CYRIN Metrics Part 1
Typography has a rich history of wide, specific and sometimes confusing terminology. Today I’m going to focus on terms related to readability that are important to understanding why CYRIN recommends what it does, so we can get by with a much smaller set.
A good default font size will be readible without need for adjustment.
Font size is probably the most familiar metric I’ve included here: it’s the measure of the height of your text. This won’t be an exact match for all glyphs, but they’ll all be proportionate to this basic measurement for the same font. Most of the following metrics are based upon multiples and factors of the font size, so it’s important to get this right (or use a measurement like em’s when expressing the others, which are inherently relative to this baseline).
CYRIN recommends 12 points for body text, where a point is 1/72 of an inch. This is in some ways a holdover from print design where everything eventually has a predictable phyiscal dimension and would be read from a similar distance when printed in a book. For web design things get more tricky as the equivalent number of pixels will differ from screen to screen and may be held different distances from form factor to form factor (computer screen to mobile device). All this to say that when you’re in doubt that your users can read your font size, go larger.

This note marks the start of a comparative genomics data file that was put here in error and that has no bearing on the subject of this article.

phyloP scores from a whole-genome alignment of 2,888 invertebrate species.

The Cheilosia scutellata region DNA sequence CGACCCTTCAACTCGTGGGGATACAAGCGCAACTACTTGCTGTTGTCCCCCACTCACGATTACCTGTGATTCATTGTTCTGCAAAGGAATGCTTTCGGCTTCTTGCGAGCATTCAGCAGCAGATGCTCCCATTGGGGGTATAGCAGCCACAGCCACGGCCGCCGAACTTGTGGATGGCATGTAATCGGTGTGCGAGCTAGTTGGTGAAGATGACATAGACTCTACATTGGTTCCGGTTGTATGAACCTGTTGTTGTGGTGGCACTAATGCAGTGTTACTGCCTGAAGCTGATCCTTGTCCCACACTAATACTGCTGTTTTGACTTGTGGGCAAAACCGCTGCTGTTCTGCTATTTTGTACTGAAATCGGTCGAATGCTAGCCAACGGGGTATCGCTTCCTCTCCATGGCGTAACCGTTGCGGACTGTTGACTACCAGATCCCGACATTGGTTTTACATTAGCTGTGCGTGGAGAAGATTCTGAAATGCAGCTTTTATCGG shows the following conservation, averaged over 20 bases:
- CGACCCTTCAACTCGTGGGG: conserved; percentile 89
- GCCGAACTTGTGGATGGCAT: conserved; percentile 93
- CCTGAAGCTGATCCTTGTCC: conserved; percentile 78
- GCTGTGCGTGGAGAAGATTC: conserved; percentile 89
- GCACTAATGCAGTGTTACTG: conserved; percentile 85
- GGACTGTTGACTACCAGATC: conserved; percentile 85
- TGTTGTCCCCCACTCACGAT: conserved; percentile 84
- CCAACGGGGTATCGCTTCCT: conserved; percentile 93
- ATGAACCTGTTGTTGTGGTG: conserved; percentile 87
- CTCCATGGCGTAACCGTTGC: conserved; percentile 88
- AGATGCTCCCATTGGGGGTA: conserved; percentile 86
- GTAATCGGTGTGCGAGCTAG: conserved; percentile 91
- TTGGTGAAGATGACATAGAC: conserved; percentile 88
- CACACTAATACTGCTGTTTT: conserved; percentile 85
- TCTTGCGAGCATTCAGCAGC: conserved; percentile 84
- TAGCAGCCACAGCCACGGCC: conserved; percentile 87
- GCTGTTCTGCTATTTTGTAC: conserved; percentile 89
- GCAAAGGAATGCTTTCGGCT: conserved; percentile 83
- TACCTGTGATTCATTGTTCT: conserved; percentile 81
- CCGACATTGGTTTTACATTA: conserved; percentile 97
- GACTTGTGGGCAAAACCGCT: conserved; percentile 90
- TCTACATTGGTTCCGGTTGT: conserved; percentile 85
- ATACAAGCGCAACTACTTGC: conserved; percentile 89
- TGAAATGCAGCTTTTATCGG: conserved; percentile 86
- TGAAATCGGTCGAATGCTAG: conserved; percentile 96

When line length of text gets too long, it makes text harder to read.
Also called “measure,” optimal line length is laregely a matter of taste, within certain bounds. It’s also one of the most overlooked aspect of typesetting by casual web designers, who may leave lines stretching across an entire screen. Long lines make it more difficult to keep your place in a passage of text, but short lines require too much motion as you make progress.
CYRIN only starts to give negative ratings when the text greatly under- or over-shoots the commonly given range of 45-75 characters per single column line. Multi-column designs like those found in print newspapers and magazines can be thinner and readible, but are uncommon on the Web.
The space between each line of text should be large enough to make visual separation of lines easy without creating an awkward amount of space.
Leading refers to bars of lead that used to be placed vertically between the lines of text when preparing to print. Saying this the correct way (like the element Pb) will keep you from being immediately ejected from the next typography conference you sneak into. I’d imagine.
The advice I give in CYRIN is that leading should be about 1.5 times the height of the text, but if the chosen line length is wide (more than 80 characters per line) or the font is “dark” (bold or having thick lines) then larger leading is probably needed. The key is being able to effortlessly transition from line to line while reading.
More to Come
The four remaining metrics in CYRIN are:
- Text Color Contrast
- Margin & Padding
- Percentage of Text Stylized
More like this to follow. Until next time.